Saturday, August 24, 2013

CLASSIC CARS: SPRING GREEN

Spring Green, Wisconsin, with a population of under 2000, is known for being the home of Taliesen, Frank Lloyd Wright's Midwestern home and architectural studios.  It also hosts annually a classic car show, and we were there for the show last weekend.  The show was enormous, featuring over 700 classic cars.  I find myself being drawn to the beauty of some of the cars, particularly when they have been lovingly restored.  The day included brilliant sunshine that served to show off nicely the cars' restored finishes.  I wound up taking well over 200 shots and am proud of the fact that I have winnowed the number of keepers down to less than 50.

I have been accused of failing too often to photograph the entire car, focusing instead on little details.  Guilty as charged, though I did take a few full-body shots, including a 1914 Model T Ford, as well as a Willys and a DeSoto from the 1930s.  The Willys and DeSoto, especially, were beautifully restored.




These shots were relatively "clean," whereas most of the other shots of entire cars included what I consider to be distractions--other cars or people cluttering up the shots.

My preference is for details that capture the cars' outstanding features, such as chrome grilles.






The first three of these were, respectively, a 1942 Ford, a late 1930s Chevy, and a 1949 Buick.  I didn't note what the fourth shot was (another one of my shortcomings), but I liked the distorted reflection of the grille work in the chrome of the "bullet" feature.

Hood ornaments represent another opportunity for capturing detail, as in the following.




The first of these is from the 1914 Model T, but I don't know the makes of the following two shots.  I really only liked the last shot for the paint job.  Besides, a particularly pointy-headed reflection of me is visible in the ornament, something I normally try to avoid.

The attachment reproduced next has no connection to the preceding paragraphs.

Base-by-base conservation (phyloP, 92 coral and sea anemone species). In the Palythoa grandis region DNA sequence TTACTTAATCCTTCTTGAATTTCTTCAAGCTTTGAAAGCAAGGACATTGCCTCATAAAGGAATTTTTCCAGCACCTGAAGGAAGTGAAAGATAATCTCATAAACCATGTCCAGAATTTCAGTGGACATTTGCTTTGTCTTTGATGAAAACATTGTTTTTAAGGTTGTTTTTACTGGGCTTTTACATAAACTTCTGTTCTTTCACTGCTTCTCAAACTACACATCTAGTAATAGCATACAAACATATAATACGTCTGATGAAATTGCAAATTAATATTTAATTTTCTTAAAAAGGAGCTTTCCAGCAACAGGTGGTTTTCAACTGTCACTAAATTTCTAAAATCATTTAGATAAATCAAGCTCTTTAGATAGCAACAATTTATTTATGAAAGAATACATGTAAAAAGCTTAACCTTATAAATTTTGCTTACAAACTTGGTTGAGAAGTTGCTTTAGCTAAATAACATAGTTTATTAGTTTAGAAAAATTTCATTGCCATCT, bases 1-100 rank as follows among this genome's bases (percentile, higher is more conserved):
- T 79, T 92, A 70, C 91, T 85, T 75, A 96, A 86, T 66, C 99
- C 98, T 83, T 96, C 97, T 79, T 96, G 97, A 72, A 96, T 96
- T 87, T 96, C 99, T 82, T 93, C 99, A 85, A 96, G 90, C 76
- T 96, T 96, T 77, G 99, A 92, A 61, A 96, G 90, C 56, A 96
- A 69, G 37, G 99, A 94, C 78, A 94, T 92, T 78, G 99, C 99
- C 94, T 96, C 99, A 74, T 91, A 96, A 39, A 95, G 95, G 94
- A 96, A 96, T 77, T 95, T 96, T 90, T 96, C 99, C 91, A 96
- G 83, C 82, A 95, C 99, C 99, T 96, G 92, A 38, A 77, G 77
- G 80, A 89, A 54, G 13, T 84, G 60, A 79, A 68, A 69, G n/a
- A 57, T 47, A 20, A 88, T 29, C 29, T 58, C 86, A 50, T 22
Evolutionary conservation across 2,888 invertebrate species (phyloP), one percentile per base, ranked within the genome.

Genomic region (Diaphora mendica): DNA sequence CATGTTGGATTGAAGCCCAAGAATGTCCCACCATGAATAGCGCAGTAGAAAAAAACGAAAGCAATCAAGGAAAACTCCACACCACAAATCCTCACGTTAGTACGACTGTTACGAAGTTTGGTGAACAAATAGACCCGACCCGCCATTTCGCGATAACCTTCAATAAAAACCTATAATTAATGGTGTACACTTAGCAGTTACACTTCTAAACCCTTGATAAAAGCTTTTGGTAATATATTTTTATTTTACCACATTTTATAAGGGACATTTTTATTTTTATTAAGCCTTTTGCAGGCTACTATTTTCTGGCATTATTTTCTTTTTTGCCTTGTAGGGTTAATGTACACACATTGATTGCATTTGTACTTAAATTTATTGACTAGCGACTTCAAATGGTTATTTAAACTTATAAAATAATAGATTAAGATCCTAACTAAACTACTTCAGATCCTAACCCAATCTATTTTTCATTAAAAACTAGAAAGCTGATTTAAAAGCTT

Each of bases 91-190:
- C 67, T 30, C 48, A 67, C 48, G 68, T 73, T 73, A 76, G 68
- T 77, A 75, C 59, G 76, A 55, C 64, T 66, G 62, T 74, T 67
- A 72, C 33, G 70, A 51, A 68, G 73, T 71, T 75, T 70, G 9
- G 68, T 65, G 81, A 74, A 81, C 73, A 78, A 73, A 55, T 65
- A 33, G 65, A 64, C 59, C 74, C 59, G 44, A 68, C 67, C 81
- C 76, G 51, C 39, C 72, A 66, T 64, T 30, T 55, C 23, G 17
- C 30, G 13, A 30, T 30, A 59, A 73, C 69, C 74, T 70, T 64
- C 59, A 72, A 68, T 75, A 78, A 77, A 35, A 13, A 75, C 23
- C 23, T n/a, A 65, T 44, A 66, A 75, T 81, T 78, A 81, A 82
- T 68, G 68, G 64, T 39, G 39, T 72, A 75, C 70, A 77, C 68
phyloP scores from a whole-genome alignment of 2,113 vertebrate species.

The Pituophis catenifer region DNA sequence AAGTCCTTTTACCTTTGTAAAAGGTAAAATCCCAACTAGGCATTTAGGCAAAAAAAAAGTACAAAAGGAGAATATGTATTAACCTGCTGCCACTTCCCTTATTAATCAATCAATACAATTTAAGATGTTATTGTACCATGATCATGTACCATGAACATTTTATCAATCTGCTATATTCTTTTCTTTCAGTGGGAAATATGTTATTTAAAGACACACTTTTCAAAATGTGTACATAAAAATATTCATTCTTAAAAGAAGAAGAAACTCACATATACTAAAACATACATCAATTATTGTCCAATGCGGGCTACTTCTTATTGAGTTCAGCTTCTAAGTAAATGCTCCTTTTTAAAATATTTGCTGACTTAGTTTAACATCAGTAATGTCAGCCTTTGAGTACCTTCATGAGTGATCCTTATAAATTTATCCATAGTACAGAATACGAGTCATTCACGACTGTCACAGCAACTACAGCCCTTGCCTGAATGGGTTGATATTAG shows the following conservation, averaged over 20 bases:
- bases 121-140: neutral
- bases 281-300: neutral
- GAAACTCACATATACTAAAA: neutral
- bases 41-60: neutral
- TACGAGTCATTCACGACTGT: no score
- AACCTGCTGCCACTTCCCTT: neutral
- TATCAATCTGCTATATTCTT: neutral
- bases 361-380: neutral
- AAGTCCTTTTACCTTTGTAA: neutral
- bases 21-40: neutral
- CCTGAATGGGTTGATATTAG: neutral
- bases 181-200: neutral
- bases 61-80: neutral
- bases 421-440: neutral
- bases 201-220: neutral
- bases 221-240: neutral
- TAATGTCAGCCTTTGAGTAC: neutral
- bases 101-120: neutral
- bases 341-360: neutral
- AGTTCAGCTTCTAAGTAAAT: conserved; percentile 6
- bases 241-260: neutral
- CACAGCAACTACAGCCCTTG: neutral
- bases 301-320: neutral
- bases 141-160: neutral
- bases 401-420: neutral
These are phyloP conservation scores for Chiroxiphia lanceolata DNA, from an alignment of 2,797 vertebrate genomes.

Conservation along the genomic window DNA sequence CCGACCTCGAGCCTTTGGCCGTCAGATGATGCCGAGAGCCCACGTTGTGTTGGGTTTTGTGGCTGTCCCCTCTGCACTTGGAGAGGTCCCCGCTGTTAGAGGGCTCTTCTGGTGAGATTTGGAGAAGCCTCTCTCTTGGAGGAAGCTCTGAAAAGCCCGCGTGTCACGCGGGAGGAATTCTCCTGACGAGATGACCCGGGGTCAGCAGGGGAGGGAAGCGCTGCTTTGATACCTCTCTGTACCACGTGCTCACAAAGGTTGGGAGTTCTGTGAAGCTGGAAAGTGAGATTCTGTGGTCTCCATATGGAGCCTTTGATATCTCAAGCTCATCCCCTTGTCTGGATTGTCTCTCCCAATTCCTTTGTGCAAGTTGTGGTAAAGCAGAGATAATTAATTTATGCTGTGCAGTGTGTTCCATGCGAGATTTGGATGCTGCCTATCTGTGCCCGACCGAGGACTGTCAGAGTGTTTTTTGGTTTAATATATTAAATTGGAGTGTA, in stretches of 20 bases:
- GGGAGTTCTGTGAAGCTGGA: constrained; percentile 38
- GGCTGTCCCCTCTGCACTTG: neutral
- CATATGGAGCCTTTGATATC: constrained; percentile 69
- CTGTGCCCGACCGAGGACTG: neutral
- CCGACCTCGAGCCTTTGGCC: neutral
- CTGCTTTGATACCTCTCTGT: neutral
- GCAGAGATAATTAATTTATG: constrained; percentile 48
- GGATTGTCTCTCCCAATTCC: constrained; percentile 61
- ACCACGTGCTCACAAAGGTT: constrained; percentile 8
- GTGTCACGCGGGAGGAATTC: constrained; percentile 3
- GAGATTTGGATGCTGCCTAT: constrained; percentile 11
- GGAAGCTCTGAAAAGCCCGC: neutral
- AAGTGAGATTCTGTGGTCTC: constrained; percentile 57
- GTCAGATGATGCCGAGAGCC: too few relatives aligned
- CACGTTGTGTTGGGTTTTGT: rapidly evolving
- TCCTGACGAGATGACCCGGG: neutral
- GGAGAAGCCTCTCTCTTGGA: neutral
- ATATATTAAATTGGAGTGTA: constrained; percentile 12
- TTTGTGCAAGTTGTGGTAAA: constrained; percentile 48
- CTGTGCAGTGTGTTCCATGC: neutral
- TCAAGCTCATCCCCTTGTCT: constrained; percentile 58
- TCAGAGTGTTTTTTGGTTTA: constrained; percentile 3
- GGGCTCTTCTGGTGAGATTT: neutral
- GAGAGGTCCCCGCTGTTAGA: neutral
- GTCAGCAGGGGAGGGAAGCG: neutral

But the best hood ornament was the following of a Morgan.


I particularly liked the head-on shot of the ornament that included its shadow.


Taillights and fins are also favorites.  Here is a photo of a 1957 Ford, the first real year of the fin.


I shot this from close range with lens at a wide open f/4 to reduced background distractions.  I used the same technique for this 1957 or 58 DeSoto.  Note the corpulent gentleman in the background.


One minor problem with the above shot was that the owner had opened the trunk, visible in the upper right of the image.  Unfortunately, this was true of a large number of the cars, where the owners had either opened the hoods or trunks or both--great for showing off the engines or whatever the trunks held, but not so great for photographers who just wanted to get shots of the polished sheet metal.

One of the primo cars at the show was a beautifully restored 1957 Plymouth.  As with the DeSoto above, the most distinctive features of the Plymouth were its tail fins.


Here, by the way, I stopped down the aperture some (to f/6.3) to keep in better focus a bit more detail of the rest of the car.

One of the cars that quickly became and has remained a classic is the 1957 Chevy and one can almost always count of seeing one or more at most car rallies.  However, as a kid, I always liked better the look of the tail lights of the 1958 Chevy.


Certainly, they were more sedate than those of either the 1957 or the 1959 models.  (1959 was the year of Chevy's "gull wing" rear ends.)

OK, so to wrap things up here are a few more shots of details that I thought turned out well.










One final comment:  A trend in classic cars that I have noticed is that more and more of them are muscle cars from the late 1960s through the 1970s.  I'm sure this reflects the changing demographics of classic car enthusiasts--later baby boomers who grew up, perhaps, when those were the want-to-have cars of the times.

John

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